The Phasianidae is a family of birds which consists of the pheasants and partridges, including the junglefowl (including chicken), Old World quail, francolins, monals and peafowl. The family is a large one, containing 38 genera and around 138 species. The family is occasionally broken up into two subfamilies, the Phasianinae, which holds 49 species of pheasant, and the Perdicinae, which holds the 106 remaining species. Sometimes additional families and birds are treated as being in this family as well; the American Ornithologists' Union includes Tetraonidae (the grouse), Numididae (guineafowls), and Meleagrididae (turkeys) in Phasianidae as subfamilies.

Contents

Distribution

The pheasants and their allies are an Old World family, with a distribution that includes most of Europe and Asia (except the far north), all of Africa except the driest deserts and down into much of eastern Australia and (formerly) New Zealand. The greatest diversity of species is in Southeast Asia and Africa. Amongst the pheasants, with the exception of the Congo Peafowl, the distribution is entirely restricted to Asia; the Perdicinae have a much more widespread distribution. Within their range they occupy almost every available habitat except for boreal forest and tundra.

The family is generally sedentary and resident, although some quails undertake long migrations. Several species in the family have been widely introduced around the world, particularly pheasants which have been introduced to Europe, Australia and the Americas. Captive populations of peacocks and chickens have also escaped and become feral.

Description

Phasianids are terrestrial, ground living species. They are variable in size and ranging from 43 g, in the case of the Asian Blue Quail, to 6 kg in the case of the Indian Peafowl. There is generally sexual dimorphism in size, with males tending to be larger than females. They are generally plump, with broad relatively short wings and strong legs. Many have a spur on their legs, a feature shared with guineafowl and turkeys but no other galliform birds. The bill is short and generally strong, particularly in species that dig in order to obtain food. Males of the larger species often have brightly coloured plumage as well as facial ornamentations such as wattles or crests.

Behaviour

The pheasants and partridges have a varied diet, with foods taken ranging from purely vegetarian diets of seeds, leaves, fruits, tubers and roots, to small animals including insects, insect grubs and even small reptiles. Most species either specialise in feeding on plant matter or are predatory, although the chicks of most species are insectivorous.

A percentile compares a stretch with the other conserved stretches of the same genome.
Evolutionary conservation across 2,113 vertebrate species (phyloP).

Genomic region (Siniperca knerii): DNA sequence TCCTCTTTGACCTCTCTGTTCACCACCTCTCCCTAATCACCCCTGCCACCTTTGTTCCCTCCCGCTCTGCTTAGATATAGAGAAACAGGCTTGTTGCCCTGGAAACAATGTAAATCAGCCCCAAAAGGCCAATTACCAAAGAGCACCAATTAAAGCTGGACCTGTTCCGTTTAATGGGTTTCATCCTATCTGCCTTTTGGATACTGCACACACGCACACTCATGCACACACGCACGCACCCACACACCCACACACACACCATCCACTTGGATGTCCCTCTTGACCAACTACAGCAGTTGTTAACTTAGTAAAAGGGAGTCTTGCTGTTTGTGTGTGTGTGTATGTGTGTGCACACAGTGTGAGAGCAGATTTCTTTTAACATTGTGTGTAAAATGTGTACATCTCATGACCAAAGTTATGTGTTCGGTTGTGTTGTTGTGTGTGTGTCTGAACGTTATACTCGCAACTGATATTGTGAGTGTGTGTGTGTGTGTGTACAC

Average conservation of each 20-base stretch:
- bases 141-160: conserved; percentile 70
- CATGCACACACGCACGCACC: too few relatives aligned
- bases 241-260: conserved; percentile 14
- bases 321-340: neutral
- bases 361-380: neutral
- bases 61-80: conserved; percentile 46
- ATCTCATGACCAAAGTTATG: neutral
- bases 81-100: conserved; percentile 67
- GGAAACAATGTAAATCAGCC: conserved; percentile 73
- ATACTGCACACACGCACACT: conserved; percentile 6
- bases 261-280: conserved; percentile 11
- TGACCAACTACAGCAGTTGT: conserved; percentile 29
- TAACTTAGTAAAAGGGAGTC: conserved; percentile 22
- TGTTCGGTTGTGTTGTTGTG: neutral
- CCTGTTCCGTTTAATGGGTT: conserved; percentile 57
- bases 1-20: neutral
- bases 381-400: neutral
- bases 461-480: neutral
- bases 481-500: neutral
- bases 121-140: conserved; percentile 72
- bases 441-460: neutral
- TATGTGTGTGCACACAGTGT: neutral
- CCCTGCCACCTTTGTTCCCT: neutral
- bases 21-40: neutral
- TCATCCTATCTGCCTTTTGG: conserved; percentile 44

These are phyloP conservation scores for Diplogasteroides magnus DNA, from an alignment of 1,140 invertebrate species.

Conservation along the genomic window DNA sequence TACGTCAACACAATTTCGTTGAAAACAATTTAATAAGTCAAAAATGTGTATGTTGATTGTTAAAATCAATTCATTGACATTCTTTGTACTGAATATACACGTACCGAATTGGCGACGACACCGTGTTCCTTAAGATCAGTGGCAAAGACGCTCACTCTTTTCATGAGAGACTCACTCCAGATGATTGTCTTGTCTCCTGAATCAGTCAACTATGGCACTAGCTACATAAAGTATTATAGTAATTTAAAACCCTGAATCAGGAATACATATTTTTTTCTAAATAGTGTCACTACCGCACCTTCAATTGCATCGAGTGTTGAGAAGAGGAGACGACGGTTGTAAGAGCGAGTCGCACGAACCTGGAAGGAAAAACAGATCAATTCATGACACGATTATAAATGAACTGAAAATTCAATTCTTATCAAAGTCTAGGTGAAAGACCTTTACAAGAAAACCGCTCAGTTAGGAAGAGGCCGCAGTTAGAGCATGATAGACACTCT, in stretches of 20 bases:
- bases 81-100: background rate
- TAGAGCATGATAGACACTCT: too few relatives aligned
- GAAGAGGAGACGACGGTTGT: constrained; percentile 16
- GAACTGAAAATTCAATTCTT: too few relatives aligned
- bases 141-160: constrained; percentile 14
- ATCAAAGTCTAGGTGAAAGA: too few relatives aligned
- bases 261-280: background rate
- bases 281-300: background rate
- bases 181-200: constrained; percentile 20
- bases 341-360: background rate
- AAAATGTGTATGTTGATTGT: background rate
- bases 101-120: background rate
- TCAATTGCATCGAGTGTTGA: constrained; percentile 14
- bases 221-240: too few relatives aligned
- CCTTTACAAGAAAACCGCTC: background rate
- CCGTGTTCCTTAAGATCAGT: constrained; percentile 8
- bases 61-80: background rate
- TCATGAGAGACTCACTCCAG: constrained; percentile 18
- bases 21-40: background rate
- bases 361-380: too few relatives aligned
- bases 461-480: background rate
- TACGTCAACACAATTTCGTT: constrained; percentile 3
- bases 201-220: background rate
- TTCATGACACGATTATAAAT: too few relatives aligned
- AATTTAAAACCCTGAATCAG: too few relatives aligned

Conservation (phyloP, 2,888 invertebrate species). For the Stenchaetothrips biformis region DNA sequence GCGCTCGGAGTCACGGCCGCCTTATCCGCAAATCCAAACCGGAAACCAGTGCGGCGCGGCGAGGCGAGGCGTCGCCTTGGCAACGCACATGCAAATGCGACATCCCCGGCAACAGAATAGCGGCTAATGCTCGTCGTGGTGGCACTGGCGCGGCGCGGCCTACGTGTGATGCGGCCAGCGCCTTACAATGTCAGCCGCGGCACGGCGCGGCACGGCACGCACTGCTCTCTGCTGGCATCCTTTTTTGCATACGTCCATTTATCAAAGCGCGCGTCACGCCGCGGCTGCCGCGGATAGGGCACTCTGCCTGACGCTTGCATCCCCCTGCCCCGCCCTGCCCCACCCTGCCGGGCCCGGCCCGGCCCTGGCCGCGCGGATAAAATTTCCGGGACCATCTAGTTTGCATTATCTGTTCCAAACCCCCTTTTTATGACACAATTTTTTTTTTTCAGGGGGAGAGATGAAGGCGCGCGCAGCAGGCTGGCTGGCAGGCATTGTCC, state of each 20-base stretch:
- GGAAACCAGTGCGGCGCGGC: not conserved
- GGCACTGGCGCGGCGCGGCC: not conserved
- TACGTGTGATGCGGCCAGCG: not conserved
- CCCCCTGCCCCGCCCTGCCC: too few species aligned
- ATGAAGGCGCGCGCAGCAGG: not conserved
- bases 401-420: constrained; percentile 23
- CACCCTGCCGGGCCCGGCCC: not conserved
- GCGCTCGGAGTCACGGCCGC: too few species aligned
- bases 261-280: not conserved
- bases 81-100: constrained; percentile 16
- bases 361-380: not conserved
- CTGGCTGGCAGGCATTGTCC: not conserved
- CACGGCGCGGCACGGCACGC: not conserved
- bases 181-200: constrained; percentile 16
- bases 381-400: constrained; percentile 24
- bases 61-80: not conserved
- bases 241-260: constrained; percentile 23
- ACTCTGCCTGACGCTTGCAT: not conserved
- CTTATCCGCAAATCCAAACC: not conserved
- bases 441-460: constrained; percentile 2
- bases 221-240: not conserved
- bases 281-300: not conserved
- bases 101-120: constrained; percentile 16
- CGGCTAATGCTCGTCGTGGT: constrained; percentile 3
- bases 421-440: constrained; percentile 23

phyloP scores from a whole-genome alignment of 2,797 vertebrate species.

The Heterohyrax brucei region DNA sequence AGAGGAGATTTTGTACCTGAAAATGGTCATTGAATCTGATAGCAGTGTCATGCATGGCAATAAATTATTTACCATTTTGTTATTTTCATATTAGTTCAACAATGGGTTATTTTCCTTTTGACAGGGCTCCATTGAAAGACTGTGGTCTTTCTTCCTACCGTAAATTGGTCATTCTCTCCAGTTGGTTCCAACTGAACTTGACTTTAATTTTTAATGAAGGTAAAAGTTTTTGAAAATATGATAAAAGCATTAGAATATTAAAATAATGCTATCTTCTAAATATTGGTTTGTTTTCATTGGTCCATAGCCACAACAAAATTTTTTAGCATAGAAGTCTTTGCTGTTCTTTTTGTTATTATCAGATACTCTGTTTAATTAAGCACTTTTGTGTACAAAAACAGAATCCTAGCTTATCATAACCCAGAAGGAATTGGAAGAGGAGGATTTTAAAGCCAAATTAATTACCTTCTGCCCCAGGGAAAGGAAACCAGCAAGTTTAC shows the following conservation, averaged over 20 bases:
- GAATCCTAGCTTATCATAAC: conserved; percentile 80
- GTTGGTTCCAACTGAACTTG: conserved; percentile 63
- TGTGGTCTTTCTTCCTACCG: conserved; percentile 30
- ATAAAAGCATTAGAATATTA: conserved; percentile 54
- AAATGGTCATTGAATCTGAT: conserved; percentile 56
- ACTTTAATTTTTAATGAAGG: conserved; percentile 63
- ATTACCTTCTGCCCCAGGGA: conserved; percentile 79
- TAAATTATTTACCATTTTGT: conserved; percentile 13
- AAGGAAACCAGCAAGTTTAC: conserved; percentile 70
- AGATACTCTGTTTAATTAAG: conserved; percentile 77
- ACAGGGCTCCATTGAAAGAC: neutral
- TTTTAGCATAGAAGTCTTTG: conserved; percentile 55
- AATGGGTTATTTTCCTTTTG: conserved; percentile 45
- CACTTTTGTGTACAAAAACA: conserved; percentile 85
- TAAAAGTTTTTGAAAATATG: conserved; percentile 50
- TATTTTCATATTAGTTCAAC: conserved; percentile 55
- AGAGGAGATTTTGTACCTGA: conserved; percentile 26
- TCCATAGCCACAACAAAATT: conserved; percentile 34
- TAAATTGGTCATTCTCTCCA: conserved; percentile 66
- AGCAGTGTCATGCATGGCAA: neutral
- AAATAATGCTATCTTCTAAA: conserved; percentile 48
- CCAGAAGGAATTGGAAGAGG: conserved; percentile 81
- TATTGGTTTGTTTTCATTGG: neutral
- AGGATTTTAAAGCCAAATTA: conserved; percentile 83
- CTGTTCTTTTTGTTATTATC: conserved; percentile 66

In addition to the variation in diet there is a considerable amount of variation in breeding strategies amongst the Phasianidae. Compared to birds in general there is a large number of species that do not engage in monogamy (the typical breeding system of most birds). The francolins of Africa and some partridges are reportedly monogamous, but polygamy has been reported in the pheasants and junglefowl, some quail, and the breeding displays of peacocks have been compared to those of a lek. Nesting usually occurs on the ground; only the tragopans nest higher up in stumps of bushes. Nests can vary from monds of vegetation to slight scrapes in the ground. As many as 18 eggs can be laid in the nest, although 7-12 is the more usual number, with smaller numbers in tropical species. Incubation is almost always performed by the female only, and last from 14–30 days depending on the species.

Relationship with humans

Several species of pheasant and partridge are extremely important to humans. The Red Junglefowl of Southeast Asia is the wild ancestor of the domesticated chicken, the most important bird in agriculture. Ring-necked Pheasants, several partridge and quail species and some francolins have been widely introduced and managed as game birds for hunting. Several species are threatened by human activities.

Genera

Indian Peafowl Pavo cristatus

References